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Adam O. Bebko, Nikolaus F. Troje; Experimental design with Unity Game Engine. Journal of Vision 2020;20(11):810. https://doi.org/10.1167/jov.20.11.810.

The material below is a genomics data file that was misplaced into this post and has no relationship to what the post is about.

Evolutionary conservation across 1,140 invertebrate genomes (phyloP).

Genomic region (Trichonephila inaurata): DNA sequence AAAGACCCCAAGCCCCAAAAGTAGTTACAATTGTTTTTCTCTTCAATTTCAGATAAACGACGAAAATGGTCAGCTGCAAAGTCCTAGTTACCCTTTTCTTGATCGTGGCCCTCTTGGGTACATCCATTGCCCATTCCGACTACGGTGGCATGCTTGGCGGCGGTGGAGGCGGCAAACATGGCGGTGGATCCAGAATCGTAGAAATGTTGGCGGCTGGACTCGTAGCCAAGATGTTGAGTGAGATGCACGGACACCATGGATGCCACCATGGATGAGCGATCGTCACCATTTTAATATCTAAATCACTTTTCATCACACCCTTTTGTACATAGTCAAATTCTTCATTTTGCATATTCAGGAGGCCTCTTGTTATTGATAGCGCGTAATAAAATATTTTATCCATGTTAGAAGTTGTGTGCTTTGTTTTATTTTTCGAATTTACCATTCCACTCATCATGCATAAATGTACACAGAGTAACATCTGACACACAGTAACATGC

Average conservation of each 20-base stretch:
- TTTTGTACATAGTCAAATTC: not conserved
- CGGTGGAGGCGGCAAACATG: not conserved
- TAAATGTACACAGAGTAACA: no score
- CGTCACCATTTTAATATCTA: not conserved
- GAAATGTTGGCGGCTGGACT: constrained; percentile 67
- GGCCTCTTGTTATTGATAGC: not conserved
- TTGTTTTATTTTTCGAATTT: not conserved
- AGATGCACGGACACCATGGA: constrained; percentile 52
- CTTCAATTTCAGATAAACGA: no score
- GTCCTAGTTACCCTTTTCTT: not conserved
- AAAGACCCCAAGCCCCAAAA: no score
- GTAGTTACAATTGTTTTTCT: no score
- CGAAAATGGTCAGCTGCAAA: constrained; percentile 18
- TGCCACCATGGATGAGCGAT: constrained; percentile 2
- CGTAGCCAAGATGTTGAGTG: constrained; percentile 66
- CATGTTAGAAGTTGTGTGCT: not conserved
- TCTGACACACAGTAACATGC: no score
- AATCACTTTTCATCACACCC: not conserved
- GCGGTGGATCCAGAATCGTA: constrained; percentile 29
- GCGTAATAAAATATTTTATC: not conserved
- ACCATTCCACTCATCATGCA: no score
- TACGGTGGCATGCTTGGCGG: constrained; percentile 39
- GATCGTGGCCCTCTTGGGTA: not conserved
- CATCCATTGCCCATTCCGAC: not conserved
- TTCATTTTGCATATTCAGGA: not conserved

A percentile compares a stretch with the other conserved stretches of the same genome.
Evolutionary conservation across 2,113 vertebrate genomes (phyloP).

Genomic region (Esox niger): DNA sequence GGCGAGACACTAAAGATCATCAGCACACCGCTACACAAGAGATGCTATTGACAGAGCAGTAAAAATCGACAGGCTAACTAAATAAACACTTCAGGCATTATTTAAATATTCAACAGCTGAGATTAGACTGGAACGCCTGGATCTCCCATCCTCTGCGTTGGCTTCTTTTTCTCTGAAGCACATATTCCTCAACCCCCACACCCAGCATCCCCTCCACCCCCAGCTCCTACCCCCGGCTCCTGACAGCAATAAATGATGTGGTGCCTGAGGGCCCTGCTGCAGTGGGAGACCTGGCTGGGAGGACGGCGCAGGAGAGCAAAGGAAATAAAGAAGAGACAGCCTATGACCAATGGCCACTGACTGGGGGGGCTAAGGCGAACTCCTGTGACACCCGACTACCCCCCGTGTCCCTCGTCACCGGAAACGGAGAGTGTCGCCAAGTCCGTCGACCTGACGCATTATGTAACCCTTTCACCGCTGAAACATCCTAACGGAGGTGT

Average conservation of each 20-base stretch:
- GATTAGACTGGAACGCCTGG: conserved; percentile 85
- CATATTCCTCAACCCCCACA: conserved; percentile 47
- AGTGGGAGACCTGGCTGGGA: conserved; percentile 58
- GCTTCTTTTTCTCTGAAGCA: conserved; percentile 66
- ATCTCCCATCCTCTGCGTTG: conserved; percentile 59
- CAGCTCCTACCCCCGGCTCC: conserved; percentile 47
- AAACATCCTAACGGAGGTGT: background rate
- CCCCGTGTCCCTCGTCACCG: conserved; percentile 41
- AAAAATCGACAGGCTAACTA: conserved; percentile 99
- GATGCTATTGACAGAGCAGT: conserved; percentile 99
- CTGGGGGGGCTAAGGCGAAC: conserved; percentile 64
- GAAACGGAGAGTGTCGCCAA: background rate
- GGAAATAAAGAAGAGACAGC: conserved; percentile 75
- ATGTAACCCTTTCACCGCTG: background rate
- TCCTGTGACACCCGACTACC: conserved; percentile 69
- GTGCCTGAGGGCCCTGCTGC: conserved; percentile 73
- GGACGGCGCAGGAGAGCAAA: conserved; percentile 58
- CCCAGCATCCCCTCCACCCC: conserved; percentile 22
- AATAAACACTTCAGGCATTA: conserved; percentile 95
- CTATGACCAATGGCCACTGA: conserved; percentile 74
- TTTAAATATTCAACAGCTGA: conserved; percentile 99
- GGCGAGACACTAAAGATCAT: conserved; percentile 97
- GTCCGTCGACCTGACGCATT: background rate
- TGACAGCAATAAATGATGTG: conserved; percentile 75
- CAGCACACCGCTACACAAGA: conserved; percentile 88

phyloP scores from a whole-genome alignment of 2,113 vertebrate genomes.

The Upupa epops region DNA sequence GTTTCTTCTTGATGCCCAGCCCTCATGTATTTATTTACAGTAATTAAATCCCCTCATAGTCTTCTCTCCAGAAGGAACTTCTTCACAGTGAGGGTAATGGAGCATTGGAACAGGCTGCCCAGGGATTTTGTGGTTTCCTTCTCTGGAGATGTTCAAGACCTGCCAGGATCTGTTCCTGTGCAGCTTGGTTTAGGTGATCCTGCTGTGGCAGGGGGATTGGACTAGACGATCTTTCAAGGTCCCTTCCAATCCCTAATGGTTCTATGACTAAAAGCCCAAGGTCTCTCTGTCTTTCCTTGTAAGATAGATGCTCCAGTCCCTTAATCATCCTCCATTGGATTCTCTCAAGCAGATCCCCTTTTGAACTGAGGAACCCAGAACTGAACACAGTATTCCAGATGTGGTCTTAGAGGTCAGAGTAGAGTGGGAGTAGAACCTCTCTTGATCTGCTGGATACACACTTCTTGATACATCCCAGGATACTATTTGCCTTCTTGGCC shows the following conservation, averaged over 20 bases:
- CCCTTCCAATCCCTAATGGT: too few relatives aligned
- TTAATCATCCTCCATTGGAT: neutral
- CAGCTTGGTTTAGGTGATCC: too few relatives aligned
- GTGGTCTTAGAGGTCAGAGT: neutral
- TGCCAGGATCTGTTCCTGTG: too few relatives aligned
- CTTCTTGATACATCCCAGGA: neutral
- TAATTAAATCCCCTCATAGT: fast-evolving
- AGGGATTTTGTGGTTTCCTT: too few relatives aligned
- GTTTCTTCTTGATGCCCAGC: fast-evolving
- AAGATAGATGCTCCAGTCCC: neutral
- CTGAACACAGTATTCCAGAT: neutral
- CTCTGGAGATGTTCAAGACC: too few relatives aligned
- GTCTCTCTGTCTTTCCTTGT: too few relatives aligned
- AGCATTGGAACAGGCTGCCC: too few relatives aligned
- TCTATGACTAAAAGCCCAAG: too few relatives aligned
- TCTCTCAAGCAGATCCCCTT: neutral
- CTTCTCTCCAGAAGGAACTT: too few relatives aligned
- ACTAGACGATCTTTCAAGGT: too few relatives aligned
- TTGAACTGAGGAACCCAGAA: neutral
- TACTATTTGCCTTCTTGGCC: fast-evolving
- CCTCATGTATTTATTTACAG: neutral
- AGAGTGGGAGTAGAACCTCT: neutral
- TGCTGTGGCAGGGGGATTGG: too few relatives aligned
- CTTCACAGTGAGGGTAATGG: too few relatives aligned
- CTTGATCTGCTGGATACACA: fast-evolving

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Advances in virtual reality (VR) technology have provided a wealth of valuable new approaches to vision researchers. VR offers a critical new depth cue, active motion parallax, that provides the observer with a location in the virtual scene that behaves like true locations do: It changes in predictable ways as the observer moves. The contingency between observer motion and visual stimulation is critical and technically challenging and makes coding VR experiments from scratch impractical. Therefore, researchers typically use software such as Unity game engine to create and edit virtual scenes. However, Unity lacks built-in tools for controlling experiments, and existing third-party add-ins require substantial scripting and coding knowledge to design even the simplest of experiments, especially for multifactorial designs. Here, we describe a new free and open-source tool called the BiomotionLab Toolkit for Unity Experiments (bmlTUX). Unlike existing tools, our toolkit provides a graphical interface for configuring factorial experimental designs and turning them into executable experiments. New experiments work “out-of-the-box” and can be created with fewer than twenty lines of code. The toolkit can automatically handle the combinatorics of both random and counterbalanced factors, mixed designs with within- and between-subject factors, and blocking, repetition, and randomization of trial order. A well-defined API makes it easy for users to interface their custom-developed stimulus generation with the toolkit. Experiments can store multiple configurations that can be swapped with a drag-and-drop interface. During runtime, the experimenter can interactively control the flow of trials and monitor the progression of the experiment. Despite its simplicity, bmlTUX remains highly flexible and customizable, catering to both novice and advanced coders. The toolkit simplifies the process of getting experiments up and running quickly without the hassle of complicated scripting.
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